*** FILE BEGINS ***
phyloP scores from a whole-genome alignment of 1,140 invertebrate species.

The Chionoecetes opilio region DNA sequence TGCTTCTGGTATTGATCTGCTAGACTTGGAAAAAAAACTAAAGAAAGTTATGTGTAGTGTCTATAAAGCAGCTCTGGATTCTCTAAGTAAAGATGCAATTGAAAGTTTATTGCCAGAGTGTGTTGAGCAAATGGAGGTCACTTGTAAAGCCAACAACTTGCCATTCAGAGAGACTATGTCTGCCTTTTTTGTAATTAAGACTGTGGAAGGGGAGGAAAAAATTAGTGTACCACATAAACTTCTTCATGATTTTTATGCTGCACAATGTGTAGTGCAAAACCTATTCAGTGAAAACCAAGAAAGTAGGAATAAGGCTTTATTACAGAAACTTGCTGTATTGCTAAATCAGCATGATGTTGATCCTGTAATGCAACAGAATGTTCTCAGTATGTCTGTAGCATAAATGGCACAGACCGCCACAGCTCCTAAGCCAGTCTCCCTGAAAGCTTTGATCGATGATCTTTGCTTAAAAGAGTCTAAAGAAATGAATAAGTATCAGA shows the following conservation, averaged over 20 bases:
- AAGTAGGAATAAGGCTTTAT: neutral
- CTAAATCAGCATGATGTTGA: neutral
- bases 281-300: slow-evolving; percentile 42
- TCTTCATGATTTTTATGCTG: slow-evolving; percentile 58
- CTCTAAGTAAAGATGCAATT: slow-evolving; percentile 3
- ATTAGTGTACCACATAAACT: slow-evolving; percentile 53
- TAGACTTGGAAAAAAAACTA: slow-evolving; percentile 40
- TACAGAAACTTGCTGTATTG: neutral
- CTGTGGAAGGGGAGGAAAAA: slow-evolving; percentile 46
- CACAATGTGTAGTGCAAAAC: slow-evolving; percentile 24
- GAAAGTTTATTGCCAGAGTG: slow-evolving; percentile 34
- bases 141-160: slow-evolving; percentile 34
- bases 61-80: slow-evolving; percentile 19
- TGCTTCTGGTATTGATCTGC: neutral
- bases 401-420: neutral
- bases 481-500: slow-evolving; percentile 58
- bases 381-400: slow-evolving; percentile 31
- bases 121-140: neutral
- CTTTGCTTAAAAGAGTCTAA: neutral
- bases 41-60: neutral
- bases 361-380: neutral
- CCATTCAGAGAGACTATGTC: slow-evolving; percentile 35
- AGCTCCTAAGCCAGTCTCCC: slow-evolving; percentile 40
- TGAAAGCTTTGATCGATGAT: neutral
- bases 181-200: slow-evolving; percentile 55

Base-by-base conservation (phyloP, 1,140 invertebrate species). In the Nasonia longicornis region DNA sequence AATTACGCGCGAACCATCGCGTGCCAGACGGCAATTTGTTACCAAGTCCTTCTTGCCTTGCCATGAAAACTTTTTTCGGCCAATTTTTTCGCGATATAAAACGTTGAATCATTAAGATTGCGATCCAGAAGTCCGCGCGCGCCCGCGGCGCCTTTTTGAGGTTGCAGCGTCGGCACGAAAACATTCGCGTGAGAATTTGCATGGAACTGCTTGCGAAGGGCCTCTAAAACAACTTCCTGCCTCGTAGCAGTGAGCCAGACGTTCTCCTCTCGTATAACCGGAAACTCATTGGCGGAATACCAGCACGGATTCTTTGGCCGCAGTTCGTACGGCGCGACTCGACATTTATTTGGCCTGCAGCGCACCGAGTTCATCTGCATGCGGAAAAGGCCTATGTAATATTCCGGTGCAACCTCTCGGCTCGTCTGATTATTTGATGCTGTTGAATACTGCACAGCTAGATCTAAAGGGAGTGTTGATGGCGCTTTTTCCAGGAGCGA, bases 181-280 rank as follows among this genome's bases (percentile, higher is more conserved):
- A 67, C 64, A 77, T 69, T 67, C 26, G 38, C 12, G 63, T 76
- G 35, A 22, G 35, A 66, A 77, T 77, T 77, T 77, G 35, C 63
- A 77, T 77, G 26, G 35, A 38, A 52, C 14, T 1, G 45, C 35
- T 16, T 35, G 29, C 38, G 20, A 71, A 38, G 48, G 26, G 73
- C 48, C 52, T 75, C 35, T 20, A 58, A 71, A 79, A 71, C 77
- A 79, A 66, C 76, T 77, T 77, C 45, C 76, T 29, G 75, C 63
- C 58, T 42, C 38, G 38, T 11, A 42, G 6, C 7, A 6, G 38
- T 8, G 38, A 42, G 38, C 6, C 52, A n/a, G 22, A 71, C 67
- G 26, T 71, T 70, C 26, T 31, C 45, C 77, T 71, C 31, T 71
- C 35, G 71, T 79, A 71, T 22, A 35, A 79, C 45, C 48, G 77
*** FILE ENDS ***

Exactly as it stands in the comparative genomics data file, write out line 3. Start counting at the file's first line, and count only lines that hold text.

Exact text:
- AAGTAGGAATAAGGCTTTAT: neutral